‘I had a difficult childhood – I want to help those who come from struggling homes’

Jack Parsons, CEO at Youth Group, voted 'UK's kindest leader' launches organisation to mentor youths

I had a difficult childhood – I want to help those who come from struggling homes’: Jack Parsons, CEO at Youth Group, voted 'UK's kindest leader

Jack Parsons, CEO at Youth Group, voted ‘UK’s kindest leader’ launches organisation to mentor youths

“One of the biggest challenges I faced as a young entrepreneur was my age”

I faced a difficult upbringing as a child, coming from a low-income household where my mother battled alcoholism and violent behaviour,” Jack, CEO of Youth Group tells me. “Despite these struggles, I had the support of my siblings and was primarily raised by my mother until a certain age. Eventually, my father took over and continued to provide guidance and support.” 

Jack Parsons is enabling millions of young people to access jobs, skills and mentors through his company, Youth Group, which is now one of the UK’s largest communities dedicated to empowering youths. His journey saw highs and lows, and the young entrepreneur faced several setbacks early on in his life. Growing up in a single-parent household was challenging and Jack is all too familiar with the struggles of poverty and living in a low-income household. He made it his life mission to make a difference for youths who face a similar situation as he did – so they are not alone. 

“When it came to my education, I attended a school in Essex, but I did not pursue higher education at a university,” Jack said. “While my childhood was challenging, I persevered and learned valuable lessons that helped shape who I am today. These experiences have given me a unique perspective and drive to make a difference in the lives of others, particularly young people who face similar challenges.” 

At the age of 16, Jack enrolled in an apprenticeship in education recruitment. After a few years in the field, Jack took a leap and started his own company and with his experience, it grew quickly raising several million for his first-ever start-up. But money wasn’t the goal for Jack. He wanted to use his skills and knowledge to make a difference in the world. “The experience of building and running a company taught me invaluable lessons in leadership, management, and problem-solving,” Jack explained. “However, as I reflected on my journey and experiences, I realised that there was more I wanted to do. I wanted to use my skills and expertise to make a positive impact on the lives of young people. With this in mind, I shifted my focus and started setting up a youth group that aimed to help young people from social mobility or minority groups achieve their goals.”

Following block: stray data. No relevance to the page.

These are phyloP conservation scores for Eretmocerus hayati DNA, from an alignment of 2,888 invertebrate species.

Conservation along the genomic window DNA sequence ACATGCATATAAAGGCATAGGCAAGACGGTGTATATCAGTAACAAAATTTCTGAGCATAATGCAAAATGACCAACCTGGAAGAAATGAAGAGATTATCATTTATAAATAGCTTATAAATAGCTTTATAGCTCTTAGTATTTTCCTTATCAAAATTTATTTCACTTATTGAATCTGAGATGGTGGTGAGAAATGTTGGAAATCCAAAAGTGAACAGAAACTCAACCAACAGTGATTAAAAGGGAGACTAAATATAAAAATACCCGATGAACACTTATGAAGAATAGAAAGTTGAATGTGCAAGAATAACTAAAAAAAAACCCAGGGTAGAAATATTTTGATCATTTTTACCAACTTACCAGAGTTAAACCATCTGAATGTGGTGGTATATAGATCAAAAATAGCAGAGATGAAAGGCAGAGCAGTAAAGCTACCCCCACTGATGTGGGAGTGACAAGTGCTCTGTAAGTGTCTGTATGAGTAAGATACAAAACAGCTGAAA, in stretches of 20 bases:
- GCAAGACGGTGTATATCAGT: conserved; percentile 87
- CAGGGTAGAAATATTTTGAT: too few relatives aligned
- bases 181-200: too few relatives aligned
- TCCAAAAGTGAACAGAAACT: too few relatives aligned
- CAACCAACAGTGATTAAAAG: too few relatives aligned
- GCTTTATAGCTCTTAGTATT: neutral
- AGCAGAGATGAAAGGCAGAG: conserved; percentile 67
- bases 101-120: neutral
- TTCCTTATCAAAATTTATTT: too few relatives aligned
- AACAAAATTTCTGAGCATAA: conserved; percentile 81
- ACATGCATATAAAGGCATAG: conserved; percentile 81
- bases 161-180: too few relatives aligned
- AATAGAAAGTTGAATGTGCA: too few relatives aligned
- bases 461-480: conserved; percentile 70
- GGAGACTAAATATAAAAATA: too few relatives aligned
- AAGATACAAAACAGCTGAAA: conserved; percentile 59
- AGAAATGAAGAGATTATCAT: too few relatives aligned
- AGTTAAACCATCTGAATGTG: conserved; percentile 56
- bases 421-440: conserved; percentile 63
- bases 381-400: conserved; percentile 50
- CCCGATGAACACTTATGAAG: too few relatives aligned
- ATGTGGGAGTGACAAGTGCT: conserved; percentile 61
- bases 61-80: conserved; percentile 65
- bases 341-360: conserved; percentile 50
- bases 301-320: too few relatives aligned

Launching in 2019, the Youth Group focuses on inspiring and empowering the youth through mentorship, network events, career workshops and resources designed to help young people succeed. The goal is to provide young people with the tools they need they need to thrive and succeed, no matter what challenges they may face along the way. Jack started the organisation after realising youths were facing a hard time with employment, and that there weren’t many resources and help for young people when it came to starting their careers. “The market has long been missing a joint-up approach to solving the youth employment challenge,” Jack explained. “While there are plenty of individual companies and charities working to make a difference, their efforts are often too slow and disjointed to make a real impact.  

“At Youth Group, we’re doing things differently. We’re a platform that brings together the resources and expertise of multiple organisations, with the goal of creating a seamless, integrated approach to helping young people achieve their full potential. We understand that in today’s fast-paced world, young people need quick, effective solutions to the challenges they face. That’s why we’ve designed our platform to be agile and responsive, moving at the speed of the young people we serve. Gone are the days of long, drawn-out programs that take a year or more to produce results. At Youth Group, we’re focused on delivering real, measurable outcomes for young people in a matter of days and weeks not months or years.”